Ah, there is nothing quite as pleasurable as breaking the seal on something new; be it a jar of peanuts, a coffin (both of which give a satisfying hiss of air rushing into a vacuum), or the Mylar sleeve of a fresh comic – in this case Weird Vol. 11 No. 1, March 1978.
“Never Curse a Corpse” has the anxiety-drenched artwork of Cirilo Munoz and has a title that not only trips off the tongue with a certain flippant joy, but also offers some solid advice. This story provokes a consideration. Traditionally one may do three things to (or upon) the grave of a deceased enemy: One may either a) dance on it, b) spit on it; or c) piss on it. My question to you, dear reader, is this: If you were on the receiving end – that is, if it were your grave being defiled – which manner of defilement would you prefer if given a choice? Granted, none of the three are easily tolerated, but I would prefer to be spat on rather than pissed or danced over, and I’ll tell you why. To dance on another’s grave demonstrates a certain dark glee and release; and pissing expresses too casual a distain. Spitting, however, suggests an enemy swathed in bitter angst – living, yes, but coiled tightly in a blustering, unquenchable anger and corrupting desperation (much better).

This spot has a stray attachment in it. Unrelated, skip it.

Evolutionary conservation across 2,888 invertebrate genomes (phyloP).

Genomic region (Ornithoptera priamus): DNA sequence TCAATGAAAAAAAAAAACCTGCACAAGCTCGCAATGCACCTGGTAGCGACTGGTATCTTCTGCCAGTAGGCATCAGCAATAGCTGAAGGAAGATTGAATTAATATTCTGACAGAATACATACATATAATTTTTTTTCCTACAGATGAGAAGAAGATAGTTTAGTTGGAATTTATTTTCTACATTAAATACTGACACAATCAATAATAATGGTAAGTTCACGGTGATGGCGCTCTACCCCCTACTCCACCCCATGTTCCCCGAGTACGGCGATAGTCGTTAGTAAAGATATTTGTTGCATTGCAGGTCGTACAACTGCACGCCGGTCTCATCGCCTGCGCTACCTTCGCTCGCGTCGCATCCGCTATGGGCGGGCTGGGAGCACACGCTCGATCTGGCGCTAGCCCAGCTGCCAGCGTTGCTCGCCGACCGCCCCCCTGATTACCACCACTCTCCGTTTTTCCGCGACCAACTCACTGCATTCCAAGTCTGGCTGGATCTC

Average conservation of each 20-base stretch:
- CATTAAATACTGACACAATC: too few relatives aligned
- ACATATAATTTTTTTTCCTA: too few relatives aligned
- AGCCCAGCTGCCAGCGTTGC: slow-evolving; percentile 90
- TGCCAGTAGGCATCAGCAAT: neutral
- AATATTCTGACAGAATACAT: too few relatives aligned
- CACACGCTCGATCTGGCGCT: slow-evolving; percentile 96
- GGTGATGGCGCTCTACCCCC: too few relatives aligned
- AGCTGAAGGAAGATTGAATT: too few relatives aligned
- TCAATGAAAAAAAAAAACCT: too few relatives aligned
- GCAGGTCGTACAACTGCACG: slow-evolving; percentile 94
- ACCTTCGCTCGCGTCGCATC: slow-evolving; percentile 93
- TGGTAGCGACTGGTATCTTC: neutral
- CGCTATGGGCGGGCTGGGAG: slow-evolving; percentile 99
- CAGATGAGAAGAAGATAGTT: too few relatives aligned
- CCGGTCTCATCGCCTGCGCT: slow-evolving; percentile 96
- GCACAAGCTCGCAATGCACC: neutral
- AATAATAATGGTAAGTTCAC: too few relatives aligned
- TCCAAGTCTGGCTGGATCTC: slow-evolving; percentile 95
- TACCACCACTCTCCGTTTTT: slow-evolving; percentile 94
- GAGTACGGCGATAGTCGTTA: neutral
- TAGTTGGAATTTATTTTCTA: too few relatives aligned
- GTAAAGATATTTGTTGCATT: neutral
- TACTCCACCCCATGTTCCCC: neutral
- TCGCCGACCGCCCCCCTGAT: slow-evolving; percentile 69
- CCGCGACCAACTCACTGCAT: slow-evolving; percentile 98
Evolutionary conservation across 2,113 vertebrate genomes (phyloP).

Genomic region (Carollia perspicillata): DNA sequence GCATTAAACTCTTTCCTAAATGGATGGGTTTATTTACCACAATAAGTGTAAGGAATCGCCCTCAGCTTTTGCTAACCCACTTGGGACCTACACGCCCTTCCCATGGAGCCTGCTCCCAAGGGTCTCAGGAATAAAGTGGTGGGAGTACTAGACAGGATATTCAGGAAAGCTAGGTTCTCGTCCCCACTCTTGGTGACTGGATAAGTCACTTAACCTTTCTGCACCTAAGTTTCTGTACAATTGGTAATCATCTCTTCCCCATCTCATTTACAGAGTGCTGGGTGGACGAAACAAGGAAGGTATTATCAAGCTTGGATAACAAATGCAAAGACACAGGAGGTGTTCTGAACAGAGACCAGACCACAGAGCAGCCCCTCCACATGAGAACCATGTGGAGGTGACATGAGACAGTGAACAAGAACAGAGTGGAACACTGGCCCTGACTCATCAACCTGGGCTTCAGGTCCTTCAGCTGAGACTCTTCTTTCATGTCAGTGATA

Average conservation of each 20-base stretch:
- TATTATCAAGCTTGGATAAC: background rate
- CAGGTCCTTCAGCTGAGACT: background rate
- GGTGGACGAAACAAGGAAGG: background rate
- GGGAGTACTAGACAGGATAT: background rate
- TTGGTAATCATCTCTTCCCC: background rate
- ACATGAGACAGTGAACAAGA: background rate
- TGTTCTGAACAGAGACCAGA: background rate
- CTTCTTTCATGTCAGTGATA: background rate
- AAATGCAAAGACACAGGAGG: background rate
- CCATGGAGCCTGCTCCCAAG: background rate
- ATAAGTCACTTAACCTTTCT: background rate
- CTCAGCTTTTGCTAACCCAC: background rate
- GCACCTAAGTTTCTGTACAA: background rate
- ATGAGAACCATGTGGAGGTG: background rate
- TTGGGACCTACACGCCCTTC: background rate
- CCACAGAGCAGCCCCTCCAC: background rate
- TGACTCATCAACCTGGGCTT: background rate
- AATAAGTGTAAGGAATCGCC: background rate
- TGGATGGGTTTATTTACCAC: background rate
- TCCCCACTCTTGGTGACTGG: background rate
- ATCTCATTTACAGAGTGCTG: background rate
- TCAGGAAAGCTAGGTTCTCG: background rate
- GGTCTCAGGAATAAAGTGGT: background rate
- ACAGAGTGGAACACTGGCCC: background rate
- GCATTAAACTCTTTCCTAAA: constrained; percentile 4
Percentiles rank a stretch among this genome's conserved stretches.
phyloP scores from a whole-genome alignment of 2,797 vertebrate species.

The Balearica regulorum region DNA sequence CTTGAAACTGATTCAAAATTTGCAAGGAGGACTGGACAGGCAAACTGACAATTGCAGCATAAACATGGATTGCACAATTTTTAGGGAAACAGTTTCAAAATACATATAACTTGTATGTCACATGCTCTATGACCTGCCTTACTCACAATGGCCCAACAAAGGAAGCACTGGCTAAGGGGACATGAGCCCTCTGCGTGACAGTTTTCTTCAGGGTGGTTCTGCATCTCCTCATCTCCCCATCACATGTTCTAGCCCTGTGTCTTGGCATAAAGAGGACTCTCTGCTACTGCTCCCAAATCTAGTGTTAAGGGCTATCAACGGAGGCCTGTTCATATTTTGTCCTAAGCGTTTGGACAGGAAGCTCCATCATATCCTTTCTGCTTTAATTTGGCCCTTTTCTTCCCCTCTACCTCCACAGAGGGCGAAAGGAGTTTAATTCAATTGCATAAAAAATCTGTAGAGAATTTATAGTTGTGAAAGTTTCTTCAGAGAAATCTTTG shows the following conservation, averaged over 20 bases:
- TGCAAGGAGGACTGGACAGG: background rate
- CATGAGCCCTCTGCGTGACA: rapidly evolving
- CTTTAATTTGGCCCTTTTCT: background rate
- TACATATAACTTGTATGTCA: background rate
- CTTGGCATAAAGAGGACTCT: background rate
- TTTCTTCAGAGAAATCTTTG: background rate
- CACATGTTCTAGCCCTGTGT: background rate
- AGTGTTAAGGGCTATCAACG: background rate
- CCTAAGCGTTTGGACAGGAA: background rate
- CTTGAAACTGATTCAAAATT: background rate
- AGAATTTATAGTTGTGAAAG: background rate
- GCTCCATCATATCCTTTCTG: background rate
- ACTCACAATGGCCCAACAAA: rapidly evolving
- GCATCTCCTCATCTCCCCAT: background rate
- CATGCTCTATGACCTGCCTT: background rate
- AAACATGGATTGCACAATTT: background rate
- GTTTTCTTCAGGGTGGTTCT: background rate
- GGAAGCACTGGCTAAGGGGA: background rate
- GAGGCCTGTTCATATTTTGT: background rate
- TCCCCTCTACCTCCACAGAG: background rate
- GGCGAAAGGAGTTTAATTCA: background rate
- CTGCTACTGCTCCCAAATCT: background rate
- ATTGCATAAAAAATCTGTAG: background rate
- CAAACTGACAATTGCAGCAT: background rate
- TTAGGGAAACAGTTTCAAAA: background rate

”None so blind as those that will not see.” - Matthew Henry - Commentaries, Jeremiah 20“The Blind Monsters” has some terrifying beasts drawn by A. Reynoso. I can’t decide whether this should have been an episode of Star Trek or the The Twilight Zone. In the case of either program, it could have been the best episode ever!
OK, you’ve had enough. No. Really. You got someone to drive you home? Once you sleep it off, make sure you come back for “Coils of Terror” and “Satan’s Dead Demons.” Admit it. You would have come back for “Satan’s Dead Demons” alone.